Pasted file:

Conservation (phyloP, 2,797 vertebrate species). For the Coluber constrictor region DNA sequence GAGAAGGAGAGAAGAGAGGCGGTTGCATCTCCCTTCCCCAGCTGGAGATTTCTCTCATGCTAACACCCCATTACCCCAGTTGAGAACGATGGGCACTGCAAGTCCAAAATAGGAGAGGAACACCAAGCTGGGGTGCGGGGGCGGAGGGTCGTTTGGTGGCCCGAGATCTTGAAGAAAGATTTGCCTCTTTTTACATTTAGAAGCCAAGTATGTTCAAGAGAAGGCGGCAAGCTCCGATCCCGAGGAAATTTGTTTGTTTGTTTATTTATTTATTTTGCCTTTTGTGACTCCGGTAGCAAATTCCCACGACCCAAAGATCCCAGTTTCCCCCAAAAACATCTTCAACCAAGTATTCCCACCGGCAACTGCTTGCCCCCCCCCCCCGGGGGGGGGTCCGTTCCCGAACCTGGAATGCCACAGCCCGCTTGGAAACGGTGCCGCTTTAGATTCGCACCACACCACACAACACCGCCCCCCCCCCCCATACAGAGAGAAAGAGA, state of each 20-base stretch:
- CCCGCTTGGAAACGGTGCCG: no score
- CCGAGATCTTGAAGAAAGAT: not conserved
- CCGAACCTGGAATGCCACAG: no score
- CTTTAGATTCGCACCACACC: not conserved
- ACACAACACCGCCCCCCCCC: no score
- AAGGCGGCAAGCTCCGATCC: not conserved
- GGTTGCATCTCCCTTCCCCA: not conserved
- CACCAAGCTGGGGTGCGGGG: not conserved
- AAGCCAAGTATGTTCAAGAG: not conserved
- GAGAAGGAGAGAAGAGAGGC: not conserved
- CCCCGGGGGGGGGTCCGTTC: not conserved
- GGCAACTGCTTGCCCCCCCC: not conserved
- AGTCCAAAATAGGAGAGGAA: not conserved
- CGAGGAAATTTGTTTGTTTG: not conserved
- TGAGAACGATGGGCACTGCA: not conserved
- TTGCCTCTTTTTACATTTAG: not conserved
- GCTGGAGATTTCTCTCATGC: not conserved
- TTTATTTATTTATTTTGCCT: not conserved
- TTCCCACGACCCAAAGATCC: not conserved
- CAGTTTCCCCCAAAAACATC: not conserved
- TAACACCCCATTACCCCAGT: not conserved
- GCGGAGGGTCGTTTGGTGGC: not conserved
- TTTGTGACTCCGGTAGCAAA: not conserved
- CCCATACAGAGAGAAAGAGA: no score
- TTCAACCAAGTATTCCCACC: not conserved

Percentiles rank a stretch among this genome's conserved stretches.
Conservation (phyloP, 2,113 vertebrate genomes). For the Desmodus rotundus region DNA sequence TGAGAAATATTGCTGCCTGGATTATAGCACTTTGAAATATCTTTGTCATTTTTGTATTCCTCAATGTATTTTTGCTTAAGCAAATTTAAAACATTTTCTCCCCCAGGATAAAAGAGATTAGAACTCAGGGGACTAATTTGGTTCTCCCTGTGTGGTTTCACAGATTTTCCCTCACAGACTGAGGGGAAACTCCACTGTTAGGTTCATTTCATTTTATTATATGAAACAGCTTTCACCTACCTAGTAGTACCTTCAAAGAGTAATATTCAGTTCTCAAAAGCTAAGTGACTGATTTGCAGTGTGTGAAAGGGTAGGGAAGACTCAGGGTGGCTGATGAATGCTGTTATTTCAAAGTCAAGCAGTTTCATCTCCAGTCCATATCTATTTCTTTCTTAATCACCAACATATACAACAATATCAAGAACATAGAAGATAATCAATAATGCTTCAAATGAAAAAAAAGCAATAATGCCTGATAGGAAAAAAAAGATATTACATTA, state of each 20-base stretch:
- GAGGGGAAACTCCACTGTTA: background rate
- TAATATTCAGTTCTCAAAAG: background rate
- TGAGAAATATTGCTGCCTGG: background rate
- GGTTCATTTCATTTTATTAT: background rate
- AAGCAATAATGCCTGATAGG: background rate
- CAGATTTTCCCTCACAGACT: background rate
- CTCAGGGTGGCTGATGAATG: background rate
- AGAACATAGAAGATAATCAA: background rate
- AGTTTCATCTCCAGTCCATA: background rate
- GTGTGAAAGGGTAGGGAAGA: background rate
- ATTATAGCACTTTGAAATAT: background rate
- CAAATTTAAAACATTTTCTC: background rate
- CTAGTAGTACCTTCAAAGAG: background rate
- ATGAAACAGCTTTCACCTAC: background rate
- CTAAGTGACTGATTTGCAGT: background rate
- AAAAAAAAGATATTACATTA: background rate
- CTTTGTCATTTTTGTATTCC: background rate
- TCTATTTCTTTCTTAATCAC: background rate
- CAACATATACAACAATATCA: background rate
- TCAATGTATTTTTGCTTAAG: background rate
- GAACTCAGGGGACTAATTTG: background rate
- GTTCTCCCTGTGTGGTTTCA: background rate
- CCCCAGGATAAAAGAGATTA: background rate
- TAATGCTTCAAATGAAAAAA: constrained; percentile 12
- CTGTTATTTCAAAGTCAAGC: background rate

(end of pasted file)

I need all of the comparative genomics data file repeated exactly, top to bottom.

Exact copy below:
Conservation (phyloP, 2,797 vertebrate species). For the Coluber constrictor region DNA sequence GAGAAGGAGAGAAGAGAGGCGGTTGCATCTCCCTTCCCCAGCTGGAGATTTCTCTCATGCTAACACCCCATTACCCCAGTTGAGAACGATGGGCACTGCAAGTCCAAAATAGGAGAGGAACACCAAGCTGGGGTGCGGGGGCGGAGGGTCGTTTGGTGGCCCGAGATCTTGAAGAAAGATTTGCCTCTTTTTACATTTAGAAGCCAAGTATGTTCAAGAGAAGGCGGCAAGCTCCGATCCCGAGGAAATTTGTTTGTTTGTTTATTTATTTATTTTGCCTTTTGTGACTCCGGTAGCAAATTCCCACGACCCAAAGATCCCAGTTTCCCCCAAAAACATCTTCAACCAAGTATTCCCACCGGCAACTGCTTGCCCCCCCCCCCCGGGGGGGGGTCCGTTCCCGAACCTGGAATGCCACAGCCCGCTTGGAAACGGTGCCGCTTTAGATTCGCACCACACCACACAACACCGCCCCCCCCCCCCATACAGAGAGAAAGAGA, state of each 20-base stretch:
- CCCGCTTGGAAACGGTGCCG: no score
- CCGAGATCTTGAAGAAAGAT: not conserved
- CCGAACCTGGAATGCCACAG: no score
- CTTTAGATTCGCACCACACC: not conserved
- ACACAACACCGCCCCCCCCC: no score
- AAGGCGGCAAGCTCCGATCC: not conserved
- GGTTGCATCTCCCTTCCCCA: not conserved
- CACCAAGCTGGGGTGCGGGG: not conserved
- AAGCCAAGTATGTTCAAGAG: not conserved
- GAGAAGGAGAGAAGAGAGGC: not conserved
- CCCCGGGGGGGGGTCCGTTC: not conserved
- GGCAACTGCTTGCCCCCCCC: not conserved
- AGTCCAAAATAGGAGAGGAA: not conserved
- CGAGGAAATTTGTTTGTTTG: not conserved
- TGAGAACGATGGGCACTGCA: not conserved
- TTGCCTCTTTTTACATTTAG: not conserved
- GCTGGAGATTTCTCTCATGC: not conserved
- TTTATTTATTTATTTTGCCT: not conserved
- TTCCCACGACCCAAAGATCC: not conserved
- CAGTTTCCCCCAAAAACATC: not conserved
- TAACACCCCATTACCCCAGT: not conserved
- GCGGAGGGTCGTTTGGTGGC: not conserved
- TTTGTGACTCCGGTAGCAAA: not conserved
- CCCATACAGAGAGAAAGAGA: no score
- TTCAACCAAGTATTCCCACC: not conserved

Percentiles rank a stretch among this genome's conserved stretches.
Conservation (phyloP, 2,113 vertebrate genomes). For the Desmodus rotundus region DNA sequence TGAGAAATATTGCTGCCTGGATTATAGCACTTTGAAATATCTTTGTCATTTTTGTATTCCTCAATGTATTTTTGCTTAAGCAAATTTAAAACATTTTCTCCCCCAGGATAAAAGAGATTAGAACTCAGGGGACTAATTTGGTTCTCCCTGTGTGGTTTCACAGATTTTCCCTCACAGACTGAGGGGAAACTCCACTGTTAGGTTCATTTCATTTTATTATATGAAACAGCTTTCACCTACCTAGTAGTACCTTCAAAGAGTAATATTCAGTTCTCAAAAGCTAAGTGACTGATTTGCAGTGTGTGAAAGGGTAGGGAAGACTCAGGGTGGCTGATGAATGCTGTTATTTCAAAGTCAAGCAGTTTCATCTCCAGTCCATATCTATTTCTTTCTTAATCACCAACATATACAACAATATCAAGAACATAGAAGATAATCAATAATGCTTCAAATGAAAAAAAAGCAATAATGCCTGATAGGAAAAAAAAGATATTACATTA, state of each 20-base stretch:
- GAGGGGAAACTCCACTGTTA: background rate
- TAATATTCAGTTCTCAAAAG: background rate
- TGAGAAATATTGCTGCCTGG: background rate
- GGTTCATTTCATTTTATTAT: background rate
- AAGCAATAATGCCTGATAGG: background rate
- CAGATTTTCCCTCACAGACT: background rate
- CTCAGGGTGGCTGATGAATG: background rate
- AGAACATAGAAGATAATCAA: background rate
- AGTTTCATCTCCAGTCCATA: background rate
- GTGTGAAAGGGTAGGGAAGA: background rate
- ATTATAGCACTTTGAAATAT: background rate
- CAAATTTAAAACATTTTCTC: background rate
- CTAGTAGTACCTTCAAAGAG: background rate
- ATGAAACAGCTTTCACCTAC: background rate
- CTAAGTGACTGATTTGCAGT: background rate
- AAAAAAAAGATATTACATTA: background rate
- CTTTGTCATTTTTGTATTCC: background rate
- TCTATTTCTTTCTTAATCAC: background rate
- CAACATATACAACAATATCA: background rate
- TCAATGTATTTTTGCTTAAG: background rate
- GAACTCAGGGGACTAATTTG: background rate
- GTTCTCCCTGTGTGGTTTCA: background rate
- CCCCAGGATAAAAGAGATTA: background rate
- TAATGCTTCAAATGAAAAAA: constrained; percentile 12
- CTGTTATTTCAAAGTCAAGC: background rate